When Irish same-sex married couple Jenna and Mary Bailey Redmond had their son Rhys, they had the kind of worries that any other first-time parents would have. However, like many LGBT+ families in this country, they had an extra one – that both of them were not legally recognised as the parents to their child.
Now, the commencement of parts Two and Three of the Child and Family Relationships Act has given the courts jurisdiction to make retrospective declarations of parentage for children born through donor-assisted human reproduction prior to May 4 2020. At the moment, this only covers certain families, there is still quite a way to go in order for all rainbow families to achieve their full rights.
Among the first of these applications for retrospective declarations will be listed on July 21 and 22 in Dolphin House, Dublin, with the President of the District Court presiding and applicants being dealt with through virtual meetings. Jenna and Mary will make history as being among the first applications to be dealt with.
After that day, Mary will finally be legally recognised as her son Rhys’ parent – a week before his fourth birthday. Further to that momentous happening – Jenna works in the Civil Office, so following their own application, she will then act as the registrar for every other case over the two days.
While this will finally bring her family some piece of mind, Jenna shared the worry that the couple have experienced up to this point; “It’s always been in the back of our minds that if anything was to ever happen to me, what would happen to Rhys? We had to wait two years for Mary to get guardianship – which was on the 30th of July, two days after he turned two.
“It was silly that we had to wait two years even to apply for that. For the first couple of years, it was a constant background worry that we had.”
But Mary achieving guardianship wasn’t perfect either, as Jenna continued; “At the end of the day I work in the courts, so I know that guardianship doesn’t always hold up. It can always be contested, it’s never just a solid – ‘you’re the parent’. And I know families always say ‘we would fully support you,’ but in the eyes of the law, if anything happened, Mary would have no rights.”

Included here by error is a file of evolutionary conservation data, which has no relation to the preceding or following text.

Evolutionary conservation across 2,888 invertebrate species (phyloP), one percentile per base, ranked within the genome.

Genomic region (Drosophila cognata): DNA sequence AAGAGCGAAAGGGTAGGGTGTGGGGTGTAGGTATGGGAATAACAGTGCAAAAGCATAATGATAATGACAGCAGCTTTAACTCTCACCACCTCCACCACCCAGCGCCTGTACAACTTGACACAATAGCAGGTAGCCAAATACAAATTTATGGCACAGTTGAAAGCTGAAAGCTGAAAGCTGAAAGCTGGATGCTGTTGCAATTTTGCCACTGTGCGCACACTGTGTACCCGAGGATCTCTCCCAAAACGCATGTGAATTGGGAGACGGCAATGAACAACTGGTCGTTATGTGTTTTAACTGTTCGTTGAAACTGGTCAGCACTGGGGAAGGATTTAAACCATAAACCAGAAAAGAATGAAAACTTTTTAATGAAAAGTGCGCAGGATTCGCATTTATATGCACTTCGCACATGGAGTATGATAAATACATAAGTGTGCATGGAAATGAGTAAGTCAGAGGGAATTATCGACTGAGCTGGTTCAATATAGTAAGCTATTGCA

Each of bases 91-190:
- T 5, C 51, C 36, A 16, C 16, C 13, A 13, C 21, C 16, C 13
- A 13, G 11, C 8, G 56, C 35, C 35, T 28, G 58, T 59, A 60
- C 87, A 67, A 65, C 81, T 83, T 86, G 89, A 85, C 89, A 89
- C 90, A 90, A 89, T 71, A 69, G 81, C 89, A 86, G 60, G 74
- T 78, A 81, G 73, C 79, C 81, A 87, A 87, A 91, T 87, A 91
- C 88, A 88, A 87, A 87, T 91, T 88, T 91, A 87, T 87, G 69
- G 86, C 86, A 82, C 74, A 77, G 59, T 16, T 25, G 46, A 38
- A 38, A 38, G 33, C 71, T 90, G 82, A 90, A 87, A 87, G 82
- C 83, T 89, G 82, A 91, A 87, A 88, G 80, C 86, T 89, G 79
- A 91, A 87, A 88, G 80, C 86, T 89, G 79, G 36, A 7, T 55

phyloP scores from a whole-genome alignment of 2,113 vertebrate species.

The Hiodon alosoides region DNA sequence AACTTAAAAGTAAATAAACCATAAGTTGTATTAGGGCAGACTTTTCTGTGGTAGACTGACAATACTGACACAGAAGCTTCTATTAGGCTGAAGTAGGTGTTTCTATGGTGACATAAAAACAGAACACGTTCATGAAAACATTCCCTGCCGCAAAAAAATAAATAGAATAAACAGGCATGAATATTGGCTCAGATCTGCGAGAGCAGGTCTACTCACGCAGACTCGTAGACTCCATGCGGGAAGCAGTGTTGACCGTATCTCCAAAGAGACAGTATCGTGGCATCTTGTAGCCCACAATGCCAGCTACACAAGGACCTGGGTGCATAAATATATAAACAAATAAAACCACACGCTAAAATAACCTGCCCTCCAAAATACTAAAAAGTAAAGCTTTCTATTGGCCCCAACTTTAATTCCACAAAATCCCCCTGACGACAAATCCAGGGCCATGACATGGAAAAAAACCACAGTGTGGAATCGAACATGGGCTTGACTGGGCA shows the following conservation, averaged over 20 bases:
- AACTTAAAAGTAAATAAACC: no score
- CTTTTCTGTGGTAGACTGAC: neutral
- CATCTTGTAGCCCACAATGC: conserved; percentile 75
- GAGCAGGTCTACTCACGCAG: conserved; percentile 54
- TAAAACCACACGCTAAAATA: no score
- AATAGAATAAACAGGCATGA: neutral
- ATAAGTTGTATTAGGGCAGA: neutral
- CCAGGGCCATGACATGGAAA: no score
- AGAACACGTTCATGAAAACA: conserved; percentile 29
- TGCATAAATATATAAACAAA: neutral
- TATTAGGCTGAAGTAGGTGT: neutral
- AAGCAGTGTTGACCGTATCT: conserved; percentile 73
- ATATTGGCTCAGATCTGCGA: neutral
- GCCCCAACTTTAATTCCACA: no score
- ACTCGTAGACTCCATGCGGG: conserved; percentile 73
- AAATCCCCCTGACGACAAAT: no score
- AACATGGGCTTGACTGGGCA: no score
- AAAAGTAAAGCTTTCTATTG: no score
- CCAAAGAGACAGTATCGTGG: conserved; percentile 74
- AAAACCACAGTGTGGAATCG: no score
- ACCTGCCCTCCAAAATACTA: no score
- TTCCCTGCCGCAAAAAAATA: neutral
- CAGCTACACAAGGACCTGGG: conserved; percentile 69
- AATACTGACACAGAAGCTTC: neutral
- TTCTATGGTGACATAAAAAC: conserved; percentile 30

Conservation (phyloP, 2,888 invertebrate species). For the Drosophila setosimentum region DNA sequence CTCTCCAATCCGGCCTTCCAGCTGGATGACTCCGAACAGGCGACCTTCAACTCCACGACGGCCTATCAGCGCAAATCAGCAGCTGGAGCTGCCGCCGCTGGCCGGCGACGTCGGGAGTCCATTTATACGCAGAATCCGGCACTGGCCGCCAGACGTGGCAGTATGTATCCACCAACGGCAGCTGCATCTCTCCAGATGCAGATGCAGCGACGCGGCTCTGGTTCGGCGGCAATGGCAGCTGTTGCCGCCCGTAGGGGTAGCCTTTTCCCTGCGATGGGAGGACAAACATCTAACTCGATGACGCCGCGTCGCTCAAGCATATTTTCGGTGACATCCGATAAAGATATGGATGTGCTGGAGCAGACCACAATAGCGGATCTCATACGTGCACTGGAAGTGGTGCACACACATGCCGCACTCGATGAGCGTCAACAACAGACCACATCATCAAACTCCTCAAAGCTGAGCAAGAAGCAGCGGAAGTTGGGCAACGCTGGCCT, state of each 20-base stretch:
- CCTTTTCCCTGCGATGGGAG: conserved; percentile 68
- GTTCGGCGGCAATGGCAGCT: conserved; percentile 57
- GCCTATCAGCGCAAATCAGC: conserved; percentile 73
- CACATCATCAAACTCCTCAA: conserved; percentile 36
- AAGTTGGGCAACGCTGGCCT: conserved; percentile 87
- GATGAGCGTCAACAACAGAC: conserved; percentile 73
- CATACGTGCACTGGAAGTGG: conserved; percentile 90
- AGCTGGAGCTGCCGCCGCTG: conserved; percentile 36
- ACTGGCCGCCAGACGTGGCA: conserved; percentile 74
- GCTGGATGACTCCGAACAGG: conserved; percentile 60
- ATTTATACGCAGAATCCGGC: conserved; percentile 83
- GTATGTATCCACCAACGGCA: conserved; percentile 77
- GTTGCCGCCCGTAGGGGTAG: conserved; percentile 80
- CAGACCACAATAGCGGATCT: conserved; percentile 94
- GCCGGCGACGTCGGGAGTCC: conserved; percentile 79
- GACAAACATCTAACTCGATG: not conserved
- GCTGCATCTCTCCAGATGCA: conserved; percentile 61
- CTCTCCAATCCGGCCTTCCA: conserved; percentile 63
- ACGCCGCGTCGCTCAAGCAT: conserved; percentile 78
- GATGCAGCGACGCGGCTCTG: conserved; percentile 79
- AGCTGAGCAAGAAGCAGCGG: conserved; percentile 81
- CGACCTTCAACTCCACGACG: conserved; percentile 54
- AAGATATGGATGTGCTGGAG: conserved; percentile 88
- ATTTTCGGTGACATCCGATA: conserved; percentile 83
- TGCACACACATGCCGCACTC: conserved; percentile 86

The couple shared that they have so far been treated really well, but Jenna elaborated, “When Rhys was born in the hospital, Mary was treated like any other parent would be. She’s brought him to the doctor without me, there have never been any questions. But we were lucky – it doesn’t mean every doctor’s surgery is like that, or every birth in a hospital. It is a constant emotional rollercoaster.”
With the eventful day on the horizon, Mary explained how their own happiness is tinged by the knowledge that many other families will continue to struggle. “The sour part is that as much as we are really thrilled to be recognised, it’s sad to think that there’s still work to be done,” she explained. “Hopefully this will speed things up for other people.”
Jenna shared how much this means to her knowing that Mary will finally get the legal rights she deserves; “My wife is the most amazing mother to our son and they have such a special bond, so it means so much that now she will be finally legally recognised as his parent. It is truly a life-changing moment for our family that I myself am so emotional about, as she deserved this recognition from the day we started our journey to have Rhys.”
Jenna continued, “this is such an honour and we cannot thank everyone who made this all possible enough.”
If you are a same-sex or LGBT+ couple with children and would like further information, you can visit LGBT Ireland and Equality For Children.
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